Solar vs Wind Power Benefits

As peak oil looms closer, people are turning to the solar and wind power benefits to find ways to produce energy cleaner and more efficiently. If the residence is in Yuma, Arizona with 4,300 sunny hours a year the choice is a simple one. The same is true for living in a rural area near Mt. Washington, New Hampshire with an average annual wind speed of 35 miles per hour. As for those somewhere in the middle, there are a few considerations to be weighed.

Solar Power Benefits


One of the largest benefits of solar power is the ability for the power to be localized. Photovoltaic cells can be mounted directly to a household or business, unlike wind turbines, who need significant space to operate and are inherently unable to work within urban areas. Small scale wind turbines are even outlawed in some counties and cities or banned from neighborhood organizations. In this way, solar panels are much more discreet and generally more accepted.


Solar panels can create electricity even if they are not exposed to full sun. In this way, they are much less dependent on their energy source. Whereas wind power can only be created when the wind is actively blowing at enough force (11 to 13 mph minimum). Places with low to medium wind speeds will result in highly inefficient and expensive energy. Heat energy is another efficiency factor in which solar has the upper hand. Due to the sun's energy being heat energy, there is no need to electrically heat air or water when using solar power. If the electricity being generated is for heat, solar is the way to go.


Solar panel technology has improved to include plastic covers which are virtually indestructible and contain no moving parts. In this way, the maintenance on photovoltaics is as simple as soap and water cleaning.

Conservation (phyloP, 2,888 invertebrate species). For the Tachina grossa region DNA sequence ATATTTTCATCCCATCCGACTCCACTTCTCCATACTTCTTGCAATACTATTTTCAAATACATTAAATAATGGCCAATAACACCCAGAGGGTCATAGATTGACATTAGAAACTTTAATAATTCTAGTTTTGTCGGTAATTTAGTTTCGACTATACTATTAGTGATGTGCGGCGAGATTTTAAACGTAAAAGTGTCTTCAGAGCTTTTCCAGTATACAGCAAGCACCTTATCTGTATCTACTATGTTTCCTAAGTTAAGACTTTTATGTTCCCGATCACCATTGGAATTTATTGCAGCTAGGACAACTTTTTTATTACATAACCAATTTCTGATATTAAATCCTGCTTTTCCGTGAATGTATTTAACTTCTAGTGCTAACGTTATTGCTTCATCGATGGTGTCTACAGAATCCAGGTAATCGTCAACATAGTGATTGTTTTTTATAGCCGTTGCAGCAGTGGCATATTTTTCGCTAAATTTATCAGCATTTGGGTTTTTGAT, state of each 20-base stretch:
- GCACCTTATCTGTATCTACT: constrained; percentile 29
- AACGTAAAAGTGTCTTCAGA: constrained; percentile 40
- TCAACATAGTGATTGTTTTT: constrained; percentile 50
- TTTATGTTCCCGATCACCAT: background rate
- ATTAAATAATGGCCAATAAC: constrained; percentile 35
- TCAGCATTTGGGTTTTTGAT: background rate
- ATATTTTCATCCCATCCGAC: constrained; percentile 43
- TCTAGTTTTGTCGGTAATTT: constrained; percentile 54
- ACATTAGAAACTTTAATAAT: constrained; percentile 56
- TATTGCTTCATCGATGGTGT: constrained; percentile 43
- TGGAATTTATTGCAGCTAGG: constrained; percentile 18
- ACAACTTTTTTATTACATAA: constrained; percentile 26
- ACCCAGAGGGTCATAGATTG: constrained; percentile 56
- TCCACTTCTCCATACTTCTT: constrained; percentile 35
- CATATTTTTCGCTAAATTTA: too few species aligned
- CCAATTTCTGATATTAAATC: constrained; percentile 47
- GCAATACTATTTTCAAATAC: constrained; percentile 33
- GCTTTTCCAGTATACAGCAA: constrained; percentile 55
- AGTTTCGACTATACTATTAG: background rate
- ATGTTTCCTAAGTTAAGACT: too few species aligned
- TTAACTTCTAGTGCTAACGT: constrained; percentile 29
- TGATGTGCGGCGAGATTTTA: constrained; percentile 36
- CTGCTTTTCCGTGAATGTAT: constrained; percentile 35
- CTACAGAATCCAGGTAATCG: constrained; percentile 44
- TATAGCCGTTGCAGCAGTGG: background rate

Wind Power Benefits


Wind power, at least on the smaller scale, is significantly more cost effective. Solar photovoltaic cells cost upwards of 20 percent to 50 percent more than wind power systems with the same electricity output. After the initial costs of manufacturing, wind power is valued at about 5 cents per kilowatt hour; comparable in price to coal or oil burning energy. The infrastructure to transport the power is the major draw back of large-scale wind farms. For rural areas, personal wind power is an incredibly economical power source.


Small-scale wind turbines are simple machines which involve either a magnet turning close to a wiring system, or the wiring system turning next a magnet. It is through the vibration of electrons created through turning that the electrical current is created. Unlike photovoltaic cells which are highly mechanized, a wind turbine can be repaired or worked on by the average homeowner.


Even a small-scale wind turbine requires an 80 to 120-foot tower in order to remove all obstructions from the of the turbine. However, a wind turbine can exist anywhere on the property where a tower can be built. In contrast, solar panels require unobstructed south-facing sun which can be an issue for many wishing to retrofit their homes.